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Archive for the ‘AS code tricks’ Category

Programming techniques and best practices

UI reflection

Posted by vijayram on February 8, 2007

distortreflection

package
{
import sandy.util.*;
import flash.display.*;
import flash.display.Sprite;
import flash.display.Shape;
import flash.display.Graphics;
import flash.display.DisplayObject;
import flash.display.StageAlign;
import flash.display.StageScaleMode;
import flash.display.Bitmap;
import flash.display.Loader;
import flash.events.Event;
import flash.net.URLRequest;
import flash.geom.Point;
import flash.geom.Matrix;
import flash.geom.Rectangle;
import flash.display.BitmapData;

[SWF(width=”1024″, height=”768″, backgroundColor=”#000000″)]

public class App extends Sprite
{
private var _shape:Shape;
private var _refshape:Shape;
private var _loader:Loader = new Loader();
private var _reflectionBitmap:Bitmap;
public function App()
{
init();
}

private function init():void
{
stage.scaleMode = StageScaleMode.NO_SCALE;
stage.align=StageAlign.TOP_LEFT;

_loader.contentLoaderInfo.addEventListener(Event.COMPLETE, onComplete);
_loader.load(new URLRequest(“24012007010.jpg”));

}

private function onComplete(event:Event):void {
var loadedImage:Bitmap = Bitmap(_loader.content);

_shape = new Shape();
_shape.graphics.lineStyle(0,0X0000FF,1);
_shape.graphics.drawRect(0, 0, loadedImage.width, loadedImage.height);
addChild(_shape);
_shape.x=200;
_shape.y=100;

_refshape = new Shape();
_refshape.graphics.lineStyle(0,0X0000FF,1);
_refshape.graphics.drawRect(0, 0, loadedImage.width, loadedImage.height);
addChild(_refshape);
_refshape.x=200;
_refshape.y=100;

var distort:DistortImage = new DistortImage();
distort.container = _shape;
distort.target = loadedImage;
distort.smooth = true;
distort.initialize( 5, 5, null );
distort.setTransform(-76,-80,500,0,500,334,-76,398);
distort.render();

createReflectionBitmap(loadedImage);

}

private function createReflectionBitmap(target:DisplayObject):void {

var Falloff:Number = 0.6;
var rect: Rectangle = new Rectangle(0, 0, target.width, target.height);
var alphaGradientBitmap:BitmapData = new BitmapData(target.width, target.height, true, 0x00000000);

var gradientMatrix: Matrix = new Matrix();
var gradientShape: Shape = new Shape();
gradientMatrix.createGradientBox(target.width, target.height * Falloff, Math.PI/2,
0, target.height * (1.0 – Falloff));
gradientShape.graphics.beginGradientFill(GradientType.LINEAR, [0xFFFFFF, 0xFFFFFF],
[0, 1], [0, 255], gradientMatrix);
gradientShape.graphics.drawRect(0, target.height * (1.0 – Falloff),
target.width, target.height * Falloff);
gradientShape.graphics.endFill();
alphaGradientBitmap.draw(gradientShape, new Matrix());

var targetBitmap:BitmapData = new BitmapData(target.width, target.height, true, 0x00000000);
targetBitmap.fillRect(rect, 0x00000000);
targetBitmap.draw(target, new Matrix());

var reflectionData:BitmapData = new BitmapData(target.width, target.height, true, 0x00000000);
reflectionData.fillRect(rect, 0x00000000);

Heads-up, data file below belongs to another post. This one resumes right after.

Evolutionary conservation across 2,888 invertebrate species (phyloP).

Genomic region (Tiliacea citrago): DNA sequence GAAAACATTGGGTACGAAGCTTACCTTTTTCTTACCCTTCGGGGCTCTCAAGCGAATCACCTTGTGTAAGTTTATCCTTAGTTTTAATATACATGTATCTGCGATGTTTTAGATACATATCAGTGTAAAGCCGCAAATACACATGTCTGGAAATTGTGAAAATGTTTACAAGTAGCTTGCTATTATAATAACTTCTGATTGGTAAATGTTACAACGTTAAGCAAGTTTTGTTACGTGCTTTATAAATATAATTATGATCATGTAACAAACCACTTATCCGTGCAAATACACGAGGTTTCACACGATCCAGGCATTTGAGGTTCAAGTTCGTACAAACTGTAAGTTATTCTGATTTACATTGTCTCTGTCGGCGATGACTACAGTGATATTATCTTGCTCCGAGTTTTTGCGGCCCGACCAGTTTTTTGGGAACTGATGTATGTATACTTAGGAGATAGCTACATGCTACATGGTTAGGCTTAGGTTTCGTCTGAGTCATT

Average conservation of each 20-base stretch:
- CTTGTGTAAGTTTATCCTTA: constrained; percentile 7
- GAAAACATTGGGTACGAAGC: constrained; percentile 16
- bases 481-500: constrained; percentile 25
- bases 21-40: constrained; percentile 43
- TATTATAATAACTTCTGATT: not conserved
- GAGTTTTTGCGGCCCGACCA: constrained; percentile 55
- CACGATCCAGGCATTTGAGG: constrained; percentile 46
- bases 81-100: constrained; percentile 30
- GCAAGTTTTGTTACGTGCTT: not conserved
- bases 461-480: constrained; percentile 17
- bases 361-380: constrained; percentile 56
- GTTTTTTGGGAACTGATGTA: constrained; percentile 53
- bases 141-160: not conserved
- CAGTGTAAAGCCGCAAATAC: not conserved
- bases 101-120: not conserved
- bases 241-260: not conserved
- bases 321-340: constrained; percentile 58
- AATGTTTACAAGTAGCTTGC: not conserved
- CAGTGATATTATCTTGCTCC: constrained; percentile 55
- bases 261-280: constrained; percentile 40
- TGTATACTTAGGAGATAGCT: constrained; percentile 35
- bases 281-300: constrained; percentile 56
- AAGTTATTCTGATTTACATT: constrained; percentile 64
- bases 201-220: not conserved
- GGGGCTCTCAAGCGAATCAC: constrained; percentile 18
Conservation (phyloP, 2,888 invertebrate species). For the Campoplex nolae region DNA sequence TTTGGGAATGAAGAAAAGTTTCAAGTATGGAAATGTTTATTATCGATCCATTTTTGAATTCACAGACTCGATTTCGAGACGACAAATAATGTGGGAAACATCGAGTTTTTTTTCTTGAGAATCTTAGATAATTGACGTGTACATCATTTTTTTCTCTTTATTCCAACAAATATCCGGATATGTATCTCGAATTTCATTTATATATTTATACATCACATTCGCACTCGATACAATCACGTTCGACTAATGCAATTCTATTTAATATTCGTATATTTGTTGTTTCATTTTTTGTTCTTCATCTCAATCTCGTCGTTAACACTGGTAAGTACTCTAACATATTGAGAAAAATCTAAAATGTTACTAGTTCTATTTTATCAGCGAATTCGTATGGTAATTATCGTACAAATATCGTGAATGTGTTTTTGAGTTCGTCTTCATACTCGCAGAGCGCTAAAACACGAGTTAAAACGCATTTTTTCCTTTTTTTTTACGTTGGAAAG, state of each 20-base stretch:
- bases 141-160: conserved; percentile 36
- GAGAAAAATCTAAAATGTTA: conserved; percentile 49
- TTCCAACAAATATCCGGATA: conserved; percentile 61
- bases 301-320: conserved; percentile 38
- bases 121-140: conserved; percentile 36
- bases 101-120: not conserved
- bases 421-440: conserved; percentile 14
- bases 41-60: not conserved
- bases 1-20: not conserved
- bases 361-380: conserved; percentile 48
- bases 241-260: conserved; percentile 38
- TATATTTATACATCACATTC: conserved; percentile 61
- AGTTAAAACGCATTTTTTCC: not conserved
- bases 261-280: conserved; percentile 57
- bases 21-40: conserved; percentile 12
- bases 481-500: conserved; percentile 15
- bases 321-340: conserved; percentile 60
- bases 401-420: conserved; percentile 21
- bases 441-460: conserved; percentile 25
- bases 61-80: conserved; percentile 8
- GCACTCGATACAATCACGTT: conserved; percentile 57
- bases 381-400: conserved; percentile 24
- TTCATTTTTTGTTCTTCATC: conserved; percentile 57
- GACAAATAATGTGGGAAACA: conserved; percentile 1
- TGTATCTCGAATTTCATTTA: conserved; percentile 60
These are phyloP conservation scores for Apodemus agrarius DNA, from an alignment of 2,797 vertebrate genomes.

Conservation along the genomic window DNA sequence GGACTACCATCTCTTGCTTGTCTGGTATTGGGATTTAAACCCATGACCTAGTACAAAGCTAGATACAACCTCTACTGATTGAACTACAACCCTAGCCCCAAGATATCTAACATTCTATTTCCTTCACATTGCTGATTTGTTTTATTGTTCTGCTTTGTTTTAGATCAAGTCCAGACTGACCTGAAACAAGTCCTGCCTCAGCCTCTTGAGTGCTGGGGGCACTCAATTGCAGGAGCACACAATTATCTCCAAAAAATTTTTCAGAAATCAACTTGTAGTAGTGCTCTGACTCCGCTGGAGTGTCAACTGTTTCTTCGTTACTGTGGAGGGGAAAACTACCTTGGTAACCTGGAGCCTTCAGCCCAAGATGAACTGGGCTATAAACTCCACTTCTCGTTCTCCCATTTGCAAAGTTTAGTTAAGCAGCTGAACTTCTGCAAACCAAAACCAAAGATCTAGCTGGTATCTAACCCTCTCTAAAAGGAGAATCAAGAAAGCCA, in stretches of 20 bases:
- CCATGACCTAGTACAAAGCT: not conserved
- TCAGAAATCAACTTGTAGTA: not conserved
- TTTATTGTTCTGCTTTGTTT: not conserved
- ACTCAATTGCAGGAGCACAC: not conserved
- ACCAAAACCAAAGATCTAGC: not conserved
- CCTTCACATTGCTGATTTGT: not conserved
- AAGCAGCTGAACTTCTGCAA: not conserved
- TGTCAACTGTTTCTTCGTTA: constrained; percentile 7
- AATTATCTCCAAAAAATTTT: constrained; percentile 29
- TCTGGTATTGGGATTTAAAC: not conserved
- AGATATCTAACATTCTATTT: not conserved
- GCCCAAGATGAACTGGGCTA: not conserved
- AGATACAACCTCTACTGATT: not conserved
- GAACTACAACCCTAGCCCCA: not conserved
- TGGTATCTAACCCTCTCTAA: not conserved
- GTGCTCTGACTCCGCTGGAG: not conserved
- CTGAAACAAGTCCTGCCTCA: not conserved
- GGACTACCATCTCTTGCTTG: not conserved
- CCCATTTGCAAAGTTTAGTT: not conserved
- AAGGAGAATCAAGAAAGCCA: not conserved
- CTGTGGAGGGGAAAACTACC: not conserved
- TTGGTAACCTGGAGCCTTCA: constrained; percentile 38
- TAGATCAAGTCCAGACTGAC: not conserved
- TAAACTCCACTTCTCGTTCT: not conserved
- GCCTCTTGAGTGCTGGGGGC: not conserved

reflectionData.copyPixels(targetBitmap, rect, new Point(), alphaGradientBitmap);
_reflectionBitmap = new Bitmap(reflectionData);
_reflectionBitmap.alpha = .3;

var m:Matrix = _refshape.transform.matrix;
var position:Point = new Point(m.tx, m.ty);
m.tx = position.x;
m.ty = position.y;
m.d = -1;
m.ty = _refshape.height*3;
_refshape.transform.matrix = m;

var distortn:DistortImage = new DistortImage();
distortn.container = _refshape;
distortn.target = _reflectionBitmap;
distortn.smooth = true;
distortn.initialize( 5, 5, null );
distortn.setTransform(-76,300,500,350,500,695,-76,630);
distortn.render();
}

}
}

[Edit: The above is just a proof of concept and the code is begging for refactorisation;)]

Posted in Adobe, AS 3.0, AS code tricks, Flash | 3 Comments »

Matrix Transformation

Posted by vijayram on February 6, 2007

One more addition to the ActionScript code tricks category. It all started with me trying to draw a trapezium (trapezoid) to display an image. Cannot be tough, can it?! Flash gives me all the the tools to draw and this should be easy and using the matrix class, I can move, rotate or skew the shape with ActionScript.
Ah! “skew”, thats what I want to use to give the perception of 3D.
Using matrix transformation, this should be possible….hmmm…nope!!! Lets take a step back and see what is possible using the matrix class.

WWW has a wealth of information about what a matrix is (not the movie). Just think of it as a table of rows and columns represented as m x n matrix. By setting the values in the Matrix object you can perform transformations on the display object which includes translation, rotation, scaling and skewing.
Flash provides a 3 x 3 matrix:
matrix

Note: u,v,w are sort of dummy here though their values remain as 0,0,1. You can manipulate the rest(a,c,c,d,tx and ty) for transformation. Great lets move on.

If I change,
Translation ->tx or ty: It would move either tx pixels to the right or ty pixels down.
Scale ->a or d: It would xScale or yScale.
Skew -> b or c: Skew either parallel to the x or y axis.
Rotation -> a,b,c and d: For an angle q: a is cos(q), b is sin(q), c is -sin(q) and d is cos(q)

Important: Any transformations done,is called affine transformation.
So what is affine transformation?! Wikipediahas this : In geometry, an affine transformation or affine map (from the Latin, affinis, “connected with”) between two vector spaces (strictly speaking, two affine spaces) consists of a linear transformation followed by a translation.